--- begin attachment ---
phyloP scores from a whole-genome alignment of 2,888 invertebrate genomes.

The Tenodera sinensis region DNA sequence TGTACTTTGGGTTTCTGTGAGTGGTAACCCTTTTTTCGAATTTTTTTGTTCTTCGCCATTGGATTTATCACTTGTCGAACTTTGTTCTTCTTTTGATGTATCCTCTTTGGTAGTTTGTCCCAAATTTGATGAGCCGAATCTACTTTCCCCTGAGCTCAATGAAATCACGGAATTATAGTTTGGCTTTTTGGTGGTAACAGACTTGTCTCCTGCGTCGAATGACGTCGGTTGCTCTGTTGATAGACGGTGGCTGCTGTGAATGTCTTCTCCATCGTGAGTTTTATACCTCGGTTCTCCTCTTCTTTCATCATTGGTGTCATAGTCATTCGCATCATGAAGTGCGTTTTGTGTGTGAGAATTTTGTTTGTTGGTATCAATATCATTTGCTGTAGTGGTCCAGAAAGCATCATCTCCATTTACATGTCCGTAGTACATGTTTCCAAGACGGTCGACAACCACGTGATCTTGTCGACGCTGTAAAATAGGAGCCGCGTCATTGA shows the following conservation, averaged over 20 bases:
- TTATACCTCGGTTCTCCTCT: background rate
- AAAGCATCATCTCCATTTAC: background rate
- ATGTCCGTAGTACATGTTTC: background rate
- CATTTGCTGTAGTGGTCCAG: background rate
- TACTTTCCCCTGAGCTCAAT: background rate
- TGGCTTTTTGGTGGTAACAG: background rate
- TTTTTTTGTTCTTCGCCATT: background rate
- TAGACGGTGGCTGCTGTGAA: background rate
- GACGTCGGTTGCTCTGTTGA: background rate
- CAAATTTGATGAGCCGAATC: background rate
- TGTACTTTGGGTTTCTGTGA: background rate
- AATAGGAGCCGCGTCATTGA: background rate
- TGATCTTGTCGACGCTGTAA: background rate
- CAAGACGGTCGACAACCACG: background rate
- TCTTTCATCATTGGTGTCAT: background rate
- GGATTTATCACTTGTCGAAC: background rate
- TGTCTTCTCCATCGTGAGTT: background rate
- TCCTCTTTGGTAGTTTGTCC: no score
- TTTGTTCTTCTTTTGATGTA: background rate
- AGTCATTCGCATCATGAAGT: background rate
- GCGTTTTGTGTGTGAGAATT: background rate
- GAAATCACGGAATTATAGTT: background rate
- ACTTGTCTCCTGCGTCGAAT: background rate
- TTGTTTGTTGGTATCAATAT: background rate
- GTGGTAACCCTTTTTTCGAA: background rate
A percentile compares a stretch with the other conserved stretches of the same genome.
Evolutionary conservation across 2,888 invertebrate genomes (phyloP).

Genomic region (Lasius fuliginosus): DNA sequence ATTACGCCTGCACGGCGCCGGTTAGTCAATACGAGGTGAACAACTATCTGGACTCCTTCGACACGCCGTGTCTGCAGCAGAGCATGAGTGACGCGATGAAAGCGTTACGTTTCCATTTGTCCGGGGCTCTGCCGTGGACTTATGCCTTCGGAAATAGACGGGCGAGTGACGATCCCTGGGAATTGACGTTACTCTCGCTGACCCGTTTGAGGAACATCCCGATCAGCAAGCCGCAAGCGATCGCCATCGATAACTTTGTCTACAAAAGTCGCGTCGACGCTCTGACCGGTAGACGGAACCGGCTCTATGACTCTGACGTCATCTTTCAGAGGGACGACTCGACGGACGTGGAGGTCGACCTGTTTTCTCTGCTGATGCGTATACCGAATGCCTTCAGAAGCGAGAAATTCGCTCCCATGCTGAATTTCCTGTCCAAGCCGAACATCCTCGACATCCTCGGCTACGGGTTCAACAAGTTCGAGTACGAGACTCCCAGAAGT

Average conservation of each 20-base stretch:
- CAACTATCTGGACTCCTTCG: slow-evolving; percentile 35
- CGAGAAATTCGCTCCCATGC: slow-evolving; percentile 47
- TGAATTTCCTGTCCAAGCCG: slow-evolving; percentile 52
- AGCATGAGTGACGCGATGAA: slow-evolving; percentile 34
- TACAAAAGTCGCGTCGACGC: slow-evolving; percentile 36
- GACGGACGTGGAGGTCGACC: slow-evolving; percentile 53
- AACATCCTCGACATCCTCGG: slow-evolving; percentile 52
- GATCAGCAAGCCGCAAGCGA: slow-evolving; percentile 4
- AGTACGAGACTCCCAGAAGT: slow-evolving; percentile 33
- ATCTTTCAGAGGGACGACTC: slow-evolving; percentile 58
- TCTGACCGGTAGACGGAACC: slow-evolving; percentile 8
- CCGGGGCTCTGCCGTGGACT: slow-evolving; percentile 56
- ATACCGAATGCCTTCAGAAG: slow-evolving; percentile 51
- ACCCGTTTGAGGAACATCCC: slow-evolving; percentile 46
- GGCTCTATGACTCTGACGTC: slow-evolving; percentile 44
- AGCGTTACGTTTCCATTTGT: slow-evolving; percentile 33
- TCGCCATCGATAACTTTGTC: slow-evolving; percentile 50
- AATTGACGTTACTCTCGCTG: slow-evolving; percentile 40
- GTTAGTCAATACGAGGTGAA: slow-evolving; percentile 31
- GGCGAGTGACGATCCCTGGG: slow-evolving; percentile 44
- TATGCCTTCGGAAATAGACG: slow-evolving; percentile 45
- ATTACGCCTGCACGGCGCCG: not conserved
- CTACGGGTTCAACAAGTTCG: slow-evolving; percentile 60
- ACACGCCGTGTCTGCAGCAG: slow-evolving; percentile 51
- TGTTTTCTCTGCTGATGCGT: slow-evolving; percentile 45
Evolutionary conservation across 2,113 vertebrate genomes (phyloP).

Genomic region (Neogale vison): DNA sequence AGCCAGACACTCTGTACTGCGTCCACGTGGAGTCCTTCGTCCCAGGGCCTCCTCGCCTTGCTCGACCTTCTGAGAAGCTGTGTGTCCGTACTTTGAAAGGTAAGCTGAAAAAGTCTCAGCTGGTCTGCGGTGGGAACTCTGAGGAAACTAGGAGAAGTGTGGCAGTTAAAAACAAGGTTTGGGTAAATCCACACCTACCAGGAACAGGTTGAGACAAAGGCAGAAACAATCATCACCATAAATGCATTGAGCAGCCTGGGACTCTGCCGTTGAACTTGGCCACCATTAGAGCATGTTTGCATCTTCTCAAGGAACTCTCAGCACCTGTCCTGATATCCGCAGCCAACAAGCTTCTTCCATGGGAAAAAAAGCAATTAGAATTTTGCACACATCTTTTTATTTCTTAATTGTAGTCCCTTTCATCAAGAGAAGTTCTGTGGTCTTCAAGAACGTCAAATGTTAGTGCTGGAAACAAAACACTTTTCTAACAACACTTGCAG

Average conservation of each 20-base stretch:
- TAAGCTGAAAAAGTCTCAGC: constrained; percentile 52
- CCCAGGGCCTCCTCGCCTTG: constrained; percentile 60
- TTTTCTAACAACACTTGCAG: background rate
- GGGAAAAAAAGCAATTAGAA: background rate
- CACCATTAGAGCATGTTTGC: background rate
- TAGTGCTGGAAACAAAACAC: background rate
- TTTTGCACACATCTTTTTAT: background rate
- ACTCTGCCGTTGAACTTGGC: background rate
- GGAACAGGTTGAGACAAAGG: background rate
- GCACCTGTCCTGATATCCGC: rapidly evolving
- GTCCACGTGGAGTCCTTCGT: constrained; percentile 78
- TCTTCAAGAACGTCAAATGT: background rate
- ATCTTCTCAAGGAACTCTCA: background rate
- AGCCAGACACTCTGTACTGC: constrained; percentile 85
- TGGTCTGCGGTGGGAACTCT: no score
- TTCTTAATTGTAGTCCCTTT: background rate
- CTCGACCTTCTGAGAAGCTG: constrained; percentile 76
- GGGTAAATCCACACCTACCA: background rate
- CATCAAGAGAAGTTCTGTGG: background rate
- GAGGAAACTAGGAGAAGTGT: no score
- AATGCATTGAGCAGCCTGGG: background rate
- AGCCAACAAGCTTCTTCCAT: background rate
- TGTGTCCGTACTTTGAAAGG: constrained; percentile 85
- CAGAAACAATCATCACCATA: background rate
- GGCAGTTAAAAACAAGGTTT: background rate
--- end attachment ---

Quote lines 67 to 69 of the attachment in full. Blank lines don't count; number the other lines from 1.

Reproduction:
- ACTCTGCCGTTGAACTTGGC: background rate
- GGAACAGGTTGAGACAAAGG: background rate
- GCACCTGTCCTGATATCCGC: rapidly evolving